You might know that we started working with Don Elias at Finca Tamana this June. The coffees from our first harvest working together have already arrived Norway and will be for sale in early December.
In June I radically changed the way Elias picks, processes and dries his coffee in order to make sure the quality is maintained throughout the whole process. Our goal is to be able to consistently produce one of the very best coffees in Colombia, and to do so the process must be fine tuned. This involves paying pickers more, training the pickers in better cherry selection, implementing thorough routines with the wet process and drying as well as logistics, etc.
I will summarise all the extra costs in the next blog post to explain why it is important and also necessary to pay more for coffee if you want to drink great coffee.
I was pretty excited for my return to Finca Tamana for the Mitaka (small harvest in November / December ) and especially to see what Elias had decided to spend the contribution we made via our 5 year anniversary.
I am traveling together with my dear friend, exporter Alejandro Renjifo from Fairfield trading who was also very curious to see the development we had achieved together with Elias.
One of the most obvious changes at the farm was the beautiful sight of the new drying tables and patios Elias had built. All coffee is now dried in shade, which really helps improve the shelf life of the coffee. However, I am a bit concerned about this being the ideal drying facility as Elias has had drying times for up to 50 days this harvest due to a lot of rain and cloudy and humid weather. I guess today’s cupping will give me the answers to whether these drying times are way off or not, as I will be cupping all the lots Elias has produced so far this harvest. Regardless of the cupping scores, I am determined to try to look at solutions to help speed up the drying process a bit without compromising the quality. 50 days is way too long for drying as it steals capacity on the drying tables and it is risky in terms of theft, fungus attacks, etc.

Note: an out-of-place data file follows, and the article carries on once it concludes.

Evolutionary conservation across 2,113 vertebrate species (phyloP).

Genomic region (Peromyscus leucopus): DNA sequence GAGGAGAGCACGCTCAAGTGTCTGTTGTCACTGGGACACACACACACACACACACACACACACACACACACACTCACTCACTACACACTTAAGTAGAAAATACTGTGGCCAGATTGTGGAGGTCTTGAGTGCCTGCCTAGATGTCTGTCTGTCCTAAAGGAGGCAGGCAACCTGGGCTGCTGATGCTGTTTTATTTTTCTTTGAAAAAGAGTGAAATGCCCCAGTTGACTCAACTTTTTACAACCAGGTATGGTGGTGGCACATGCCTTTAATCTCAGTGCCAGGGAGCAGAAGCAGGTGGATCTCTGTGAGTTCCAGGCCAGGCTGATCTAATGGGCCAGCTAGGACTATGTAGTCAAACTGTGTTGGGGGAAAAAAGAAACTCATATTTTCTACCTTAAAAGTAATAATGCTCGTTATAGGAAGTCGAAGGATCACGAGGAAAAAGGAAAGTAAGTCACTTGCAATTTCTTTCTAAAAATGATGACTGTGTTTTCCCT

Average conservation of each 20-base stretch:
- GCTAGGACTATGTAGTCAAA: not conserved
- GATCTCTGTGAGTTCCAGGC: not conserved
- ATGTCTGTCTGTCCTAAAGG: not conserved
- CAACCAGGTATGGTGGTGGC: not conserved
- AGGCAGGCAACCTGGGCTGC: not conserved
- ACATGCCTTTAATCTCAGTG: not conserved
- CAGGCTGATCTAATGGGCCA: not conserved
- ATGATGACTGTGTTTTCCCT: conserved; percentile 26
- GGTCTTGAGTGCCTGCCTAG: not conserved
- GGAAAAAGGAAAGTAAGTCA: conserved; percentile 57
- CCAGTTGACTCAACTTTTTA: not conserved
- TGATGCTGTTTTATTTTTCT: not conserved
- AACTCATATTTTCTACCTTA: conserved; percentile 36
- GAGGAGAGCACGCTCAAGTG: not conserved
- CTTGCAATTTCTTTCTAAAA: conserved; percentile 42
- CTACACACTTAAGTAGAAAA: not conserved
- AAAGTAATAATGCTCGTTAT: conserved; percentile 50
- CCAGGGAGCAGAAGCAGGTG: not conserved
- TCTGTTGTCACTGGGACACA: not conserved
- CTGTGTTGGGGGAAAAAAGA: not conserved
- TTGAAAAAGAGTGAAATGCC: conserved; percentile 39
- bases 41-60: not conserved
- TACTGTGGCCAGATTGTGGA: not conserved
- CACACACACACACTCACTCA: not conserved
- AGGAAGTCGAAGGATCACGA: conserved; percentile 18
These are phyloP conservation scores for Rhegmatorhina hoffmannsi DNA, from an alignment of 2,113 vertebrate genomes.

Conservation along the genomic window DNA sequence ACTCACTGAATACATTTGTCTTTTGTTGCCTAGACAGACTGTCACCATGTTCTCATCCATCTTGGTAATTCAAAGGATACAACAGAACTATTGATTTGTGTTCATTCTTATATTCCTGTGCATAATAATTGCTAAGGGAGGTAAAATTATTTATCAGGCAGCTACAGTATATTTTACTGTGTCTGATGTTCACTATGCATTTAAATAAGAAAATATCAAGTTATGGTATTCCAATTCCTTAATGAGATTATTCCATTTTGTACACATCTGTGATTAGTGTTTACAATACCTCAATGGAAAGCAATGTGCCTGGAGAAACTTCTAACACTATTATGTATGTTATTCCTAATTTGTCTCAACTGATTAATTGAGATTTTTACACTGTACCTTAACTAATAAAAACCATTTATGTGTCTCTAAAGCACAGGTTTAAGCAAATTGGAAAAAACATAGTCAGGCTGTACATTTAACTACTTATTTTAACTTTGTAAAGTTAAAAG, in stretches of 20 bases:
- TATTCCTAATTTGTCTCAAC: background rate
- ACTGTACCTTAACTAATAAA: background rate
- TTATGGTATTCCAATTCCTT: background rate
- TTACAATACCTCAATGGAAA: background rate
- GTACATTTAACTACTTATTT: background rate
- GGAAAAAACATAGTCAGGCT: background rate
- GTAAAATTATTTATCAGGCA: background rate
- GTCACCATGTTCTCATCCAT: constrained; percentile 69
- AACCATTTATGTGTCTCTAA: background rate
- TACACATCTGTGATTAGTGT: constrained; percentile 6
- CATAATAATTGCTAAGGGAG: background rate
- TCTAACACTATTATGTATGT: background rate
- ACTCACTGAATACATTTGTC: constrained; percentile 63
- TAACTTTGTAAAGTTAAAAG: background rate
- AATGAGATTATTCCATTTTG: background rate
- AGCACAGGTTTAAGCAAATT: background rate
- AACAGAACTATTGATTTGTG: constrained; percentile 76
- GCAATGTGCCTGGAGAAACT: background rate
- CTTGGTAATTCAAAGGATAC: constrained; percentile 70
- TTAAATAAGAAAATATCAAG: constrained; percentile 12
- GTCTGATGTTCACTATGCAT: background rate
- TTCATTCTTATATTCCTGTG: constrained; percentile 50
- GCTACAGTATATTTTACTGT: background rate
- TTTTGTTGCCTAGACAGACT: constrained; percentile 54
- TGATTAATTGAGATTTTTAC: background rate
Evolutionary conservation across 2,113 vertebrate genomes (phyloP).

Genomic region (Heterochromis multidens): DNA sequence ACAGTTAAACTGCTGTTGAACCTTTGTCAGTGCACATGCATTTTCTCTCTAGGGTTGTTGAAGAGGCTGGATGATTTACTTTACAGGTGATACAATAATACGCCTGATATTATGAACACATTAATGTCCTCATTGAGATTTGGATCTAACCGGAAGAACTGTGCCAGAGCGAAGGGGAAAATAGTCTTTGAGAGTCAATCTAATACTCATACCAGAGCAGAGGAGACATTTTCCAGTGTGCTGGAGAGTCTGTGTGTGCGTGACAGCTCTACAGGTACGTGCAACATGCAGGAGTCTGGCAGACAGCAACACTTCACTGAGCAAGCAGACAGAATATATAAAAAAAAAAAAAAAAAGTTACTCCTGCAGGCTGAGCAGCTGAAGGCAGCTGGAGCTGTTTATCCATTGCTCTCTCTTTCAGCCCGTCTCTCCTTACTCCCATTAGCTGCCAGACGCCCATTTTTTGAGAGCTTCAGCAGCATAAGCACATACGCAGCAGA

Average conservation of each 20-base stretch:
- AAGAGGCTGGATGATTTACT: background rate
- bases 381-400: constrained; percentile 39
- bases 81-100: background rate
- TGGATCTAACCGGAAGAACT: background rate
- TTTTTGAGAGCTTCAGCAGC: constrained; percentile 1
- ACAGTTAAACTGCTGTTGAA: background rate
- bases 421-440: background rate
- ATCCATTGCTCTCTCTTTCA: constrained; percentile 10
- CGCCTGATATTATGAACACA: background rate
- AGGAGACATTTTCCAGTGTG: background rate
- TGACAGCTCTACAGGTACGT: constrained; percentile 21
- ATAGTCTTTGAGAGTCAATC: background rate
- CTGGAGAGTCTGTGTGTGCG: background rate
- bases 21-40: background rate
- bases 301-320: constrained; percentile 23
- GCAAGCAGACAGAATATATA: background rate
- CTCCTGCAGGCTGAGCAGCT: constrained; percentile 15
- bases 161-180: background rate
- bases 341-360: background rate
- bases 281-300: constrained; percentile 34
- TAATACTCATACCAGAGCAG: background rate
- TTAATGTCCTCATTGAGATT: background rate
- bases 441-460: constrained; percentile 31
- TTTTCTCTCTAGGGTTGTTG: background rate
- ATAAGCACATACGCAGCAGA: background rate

I was also very happy to see that a lot of the seasonal pickers I met in June were still working with Elias. The cherry selection was a lot better than in June and the pickers seemed to have gotten the hang of how to pick efficiently, yet be very thorough while picking. I talked with some of the pickers I recognised and they told me they had been picking at other farms, but did not like it as other pickers there were very sloppy and picked a lot of unripes. They enjoyed picking ripe coffee more and felt more proud of their work while doing so. That is why they had returned to Finca Tamana for the small harvest, although there is a lot less coffee in Tamana at the moment compared to other farms in different regions where they have the main harvest now.
Elias had also bought a high pressure washer for cleaning the wet mill. Unfortunately, when we tried to use it it did not work due to a lack of electricity supply at the farm. A typical unforeseen problem, but we will be able to get a generator to fix the problem. Despite the problems with the high pressure washer, the wet mill looked cleaner than ever. Maybe because Elias had hired a new farm manager, Luciano (picture below) who is a very shy and quiet man, but is obsessed with making sure the mill and the patios are clean as well as checking that the pickers are picking correctly. Hopefully he will be working with us for a long time.
In the field, Elias had planted 3 hectares of the new Castillo Variety that will be in full production from 2014. I am very excited about this as I have cupped a lot of Castillos during the past year that have performed really well in the cup. The Castillo variety is a crossing between Hybrido de Timor and Caturra and has been developed by Cenicafe in Colombia. It is a leaf rust and Coffee Berry Disease resistant variety that produces well and in my experience tastes good too. It is an improved version of the Colombia variety that in some cases has actually cupped better at Finca Tamana than the Caturra variety. Hopefully the Castillo will produce great tasting coffee at Finca Tamana too.
Now I am off to go to Coocentral to cup the 15 different lots from Tamana which has been produced during the Mitaka so far. I will be writing more about the Mitaka and quality / pricing in the next posts. I am also running some experiments with fermentation at the farm, but they won’t be ready for tasting for another 30 days, so that will come later.